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Reporter testifies again in CIA case

Reporter testifies again in CIA case
Wed Oct 12, 2005 12:08 PM ET

By Adam Entous
WASHINGTON (Reuters) - A New York Times reporter, under pressure to explain a previously undisclosed conversation with a top aide to Vice President Dick Cheney, made a second appearance on Wednesday before the federal grand jury investigating the leak of a CIA operative's identity.

Times reporter Judith Miller answered questions before the grand jury for more than an hour after turning over notes detailing her June 23, 2003, conversation with Cheney's chief of staff, Lewis Libby. An entry in her notes referred to Joseph Wilson, covert CIA operative Valerie Plame's diplomat husband.

That conversation could help federal prosecutor Patrick Fitzgerald establish whether the White House started targeting Wilson and possibly his wife in the weeks before Wilson publicly accused the Bush administration of twisting intelligence on Iraq.

During that period, reports had surfaced of a CIA-funded trip Wilson took in which he investigated administration charges that Iraq tried to buy nuclear materials in Africa and found the allegations had little foundation.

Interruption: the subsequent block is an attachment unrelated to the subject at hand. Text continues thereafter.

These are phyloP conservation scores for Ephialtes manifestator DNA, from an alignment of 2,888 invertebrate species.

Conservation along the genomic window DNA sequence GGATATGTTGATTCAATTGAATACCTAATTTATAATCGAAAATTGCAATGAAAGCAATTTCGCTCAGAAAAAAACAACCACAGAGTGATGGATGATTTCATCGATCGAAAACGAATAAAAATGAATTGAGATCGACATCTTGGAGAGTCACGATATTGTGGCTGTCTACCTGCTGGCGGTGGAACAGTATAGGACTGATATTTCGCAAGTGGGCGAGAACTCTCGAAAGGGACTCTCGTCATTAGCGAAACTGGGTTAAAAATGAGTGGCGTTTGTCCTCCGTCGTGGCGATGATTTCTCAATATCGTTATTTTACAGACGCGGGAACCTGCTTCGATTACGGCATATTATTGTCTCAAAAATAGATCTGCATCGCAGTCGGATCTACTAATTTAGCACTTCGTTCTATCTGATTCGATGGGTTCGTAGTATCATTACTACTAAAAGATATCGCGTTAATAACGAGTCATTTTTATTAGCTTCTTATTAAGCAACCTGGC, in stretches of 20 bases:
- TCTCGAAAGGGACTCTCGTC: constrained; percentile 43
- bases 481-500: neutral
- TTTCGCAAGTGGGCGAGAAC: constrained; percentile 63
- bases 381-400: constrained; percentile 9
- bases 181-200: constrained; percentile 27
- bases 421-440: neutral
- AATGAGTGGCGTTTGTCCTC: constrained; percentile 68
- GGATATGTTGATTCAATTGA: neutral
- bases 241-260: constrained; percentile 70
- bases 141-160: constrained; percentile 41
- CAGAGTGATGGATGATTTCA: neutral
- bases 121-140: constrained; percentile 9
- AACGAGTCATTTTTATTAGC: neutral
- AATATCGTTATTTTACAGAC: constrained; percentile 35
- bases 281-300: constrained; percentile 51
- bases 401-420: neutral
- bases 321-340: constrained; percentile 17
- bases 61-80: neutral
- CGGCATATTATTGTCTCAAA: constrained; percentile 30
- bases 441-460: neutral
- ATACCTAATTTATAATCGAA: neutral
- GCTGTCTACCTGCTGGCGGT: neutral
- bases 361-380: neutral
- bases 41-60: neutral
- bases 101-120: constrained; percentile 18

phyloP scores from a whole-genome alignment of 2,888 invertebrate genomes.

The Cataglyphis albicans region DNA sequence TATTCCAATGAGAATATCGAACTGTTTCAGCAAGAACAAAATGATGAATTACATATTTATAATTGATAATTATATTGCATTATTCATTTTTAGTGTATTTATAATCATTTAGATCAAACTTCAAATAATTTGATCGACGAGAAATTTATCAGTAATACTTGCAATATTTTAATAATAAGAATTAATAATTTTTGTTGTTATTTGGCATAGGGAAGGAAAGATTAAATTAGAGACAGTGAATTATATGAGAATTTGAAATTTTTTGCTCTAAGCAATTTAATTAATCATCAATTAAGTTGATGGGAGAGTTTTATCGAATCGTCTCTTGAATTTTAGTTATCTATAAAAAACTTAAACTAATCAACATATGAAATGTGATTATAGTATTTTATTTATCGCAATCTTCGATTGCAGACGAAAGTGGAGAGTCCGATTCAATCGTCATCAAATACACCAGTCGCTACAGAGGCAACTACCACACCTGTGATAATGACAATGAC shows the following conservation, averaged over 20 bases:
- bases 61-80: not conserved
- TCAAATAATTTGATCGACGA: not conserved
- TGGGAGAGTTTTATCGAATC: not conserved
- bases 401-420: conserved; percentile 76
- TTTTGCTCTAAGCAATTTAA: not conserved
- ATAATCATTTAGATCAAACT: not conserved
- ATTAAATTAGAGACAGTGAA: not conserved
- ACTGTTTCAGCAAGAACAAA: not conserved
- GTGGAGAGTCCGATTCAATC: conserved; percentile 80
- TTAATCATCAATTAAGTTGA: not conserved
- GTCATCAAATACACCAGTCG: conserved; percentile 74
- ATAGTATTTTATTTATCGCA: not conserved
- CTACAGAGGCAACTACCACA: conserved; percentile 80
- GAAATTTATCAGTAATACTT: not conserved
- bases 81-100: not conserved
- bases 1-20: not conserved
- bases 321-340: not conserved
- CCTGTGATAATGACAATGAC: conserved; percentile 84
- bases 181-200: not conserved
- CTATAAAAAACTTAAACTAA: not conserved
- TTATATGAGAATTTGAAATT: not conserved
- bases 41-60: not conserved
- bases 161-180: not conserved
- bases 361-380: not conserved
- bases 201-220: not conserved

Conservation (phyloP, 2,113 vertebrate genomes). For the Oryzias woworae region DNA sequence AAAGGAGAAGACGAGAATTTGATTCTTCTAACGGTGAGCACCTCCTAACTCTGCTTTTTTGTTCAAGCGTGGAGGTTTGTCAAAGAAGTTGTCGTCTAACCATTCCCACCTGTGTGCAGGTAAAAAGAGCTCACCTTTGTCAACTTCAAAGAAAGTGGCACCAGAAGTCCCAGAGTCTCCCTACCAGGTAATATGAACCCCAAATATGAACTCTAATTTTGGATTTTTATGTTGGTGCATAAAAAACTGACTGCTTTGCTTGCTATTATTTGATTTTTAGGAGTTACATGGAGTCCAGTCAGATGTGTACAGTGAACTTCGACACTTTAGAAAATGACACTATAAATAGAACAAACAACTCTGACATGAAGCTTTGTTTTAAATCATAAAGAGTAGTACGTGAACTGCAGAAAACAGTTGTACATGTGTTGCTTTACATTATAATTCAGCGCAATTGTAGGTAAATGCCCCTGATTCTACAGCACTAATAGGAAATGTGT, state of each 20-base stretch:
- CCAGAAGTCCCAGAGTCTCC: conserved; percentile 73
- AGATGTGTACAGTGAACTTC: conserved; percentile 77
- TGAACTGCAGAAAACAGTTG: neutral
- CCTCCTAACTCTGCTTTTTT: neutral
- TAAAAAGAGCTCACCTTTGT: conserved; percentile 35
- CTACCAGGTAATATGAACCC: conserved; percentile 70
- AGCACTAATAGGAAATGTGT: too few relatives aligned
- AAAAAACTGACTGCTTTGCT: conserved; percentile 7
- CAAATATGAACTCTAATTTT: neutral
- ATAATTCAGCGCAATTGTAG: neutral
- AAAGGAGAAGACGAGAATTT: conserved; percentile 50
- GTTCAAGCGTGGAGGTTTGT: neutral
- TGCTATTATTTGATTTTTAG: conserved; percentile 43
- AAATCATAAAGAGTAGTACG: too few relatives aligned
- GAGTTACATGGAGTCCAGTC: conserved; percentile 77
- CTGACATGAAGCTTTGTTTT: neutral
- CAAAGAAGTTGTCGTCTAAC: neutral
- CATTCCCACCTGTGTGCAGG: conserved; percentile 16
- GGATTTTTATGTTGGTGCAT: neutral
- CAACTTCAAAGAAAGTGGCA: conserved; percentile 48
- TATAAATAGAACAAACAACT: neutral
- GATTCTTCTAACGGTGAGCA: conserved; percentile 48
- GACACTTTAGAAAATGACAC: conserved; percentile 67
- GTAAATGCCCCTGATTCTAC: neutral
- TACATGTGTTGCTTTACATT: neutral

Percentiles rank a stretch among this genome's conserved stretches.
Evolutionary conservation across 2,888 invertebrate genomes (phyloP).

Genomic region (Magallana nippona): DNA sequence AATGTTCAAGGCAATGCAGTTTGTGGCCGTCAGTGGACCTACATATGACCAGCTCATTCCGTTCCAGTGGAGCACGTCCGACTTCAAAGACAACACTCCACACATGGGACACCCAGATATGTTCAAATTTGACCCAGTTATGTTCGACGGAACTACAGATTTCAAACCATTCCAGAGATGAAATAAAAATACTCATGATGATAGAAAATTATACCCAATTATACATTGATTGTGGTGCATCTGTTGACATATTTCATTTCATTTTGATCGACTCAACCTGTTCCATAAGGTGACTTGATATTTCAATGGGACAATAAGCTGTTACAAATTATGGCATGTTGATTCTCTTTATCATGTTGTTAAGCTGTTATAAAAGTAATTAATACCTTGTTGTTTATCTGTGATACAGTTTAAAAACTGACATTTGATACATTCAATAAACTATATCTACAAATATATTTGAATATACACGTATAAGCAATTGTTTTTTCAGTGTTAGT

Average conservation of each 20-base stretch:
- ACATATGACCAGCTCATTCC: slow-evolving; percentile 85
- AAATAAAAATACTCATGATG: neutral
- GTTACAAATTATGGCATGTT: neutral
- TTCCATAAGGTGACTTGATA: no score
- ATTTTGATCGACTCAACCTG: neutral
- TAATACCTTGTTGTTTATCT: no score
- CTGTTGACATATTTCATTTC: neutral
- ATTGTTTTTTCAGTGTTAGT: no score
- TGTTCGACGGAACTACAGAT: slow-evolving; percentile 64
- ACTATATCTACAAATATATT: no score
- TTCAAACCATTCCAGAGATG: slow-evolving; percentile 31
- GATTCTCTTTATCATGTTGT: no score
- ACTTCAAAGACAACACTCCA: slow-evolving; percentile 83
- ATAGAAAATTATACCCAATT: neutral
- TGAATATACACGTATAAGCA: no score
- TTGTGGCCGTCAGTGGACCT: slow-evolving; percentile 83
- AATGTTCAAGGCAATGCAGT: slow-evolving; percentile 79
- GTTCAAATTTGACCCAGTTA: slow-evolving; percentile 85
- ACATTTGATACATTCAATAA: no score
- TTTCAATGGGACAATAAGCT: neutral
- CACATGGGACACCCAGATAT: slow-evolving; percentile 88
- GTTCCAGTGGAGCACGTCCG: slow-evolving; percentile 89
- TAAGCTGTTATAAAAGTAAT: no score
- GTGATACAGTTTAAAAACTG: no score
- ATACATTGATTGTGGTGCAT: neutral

The leak investigation has spotlighted freedom-of-press issues and the Bush administration's aggressive efforts to defend its Iraq policy against critics.

President George W. Bush's top political adviser, Karl Rove, has also been summoned to make a fourth appearance before the grand jury, most likely on Friday, and prosecutors have told him they can make no guarantees he will not be indicted.

In a memo to New York Times staff on Tuesday, Executive Editor Bill Keller said Miller, who first testified before the grand jury on September 30 after spending 85 days in jail, may not yet be clear of legal jeopardy.

During her September 30 grand jury appearance, Miller testified about her two previously disclosed conversations with Libby -- on July 8 and July 12, 2003.

It was unclear how Fitzgerald learned about the June 23, 2003, conversation.

Legal sources close to Miller said she discovered the notes after she testified.

Miller was tight-lipped as she left the federal courthouse. "No comment today," her attorney, Robert Bennett, said. Continued ...

© Reuters 2005. All Rights Reserved.




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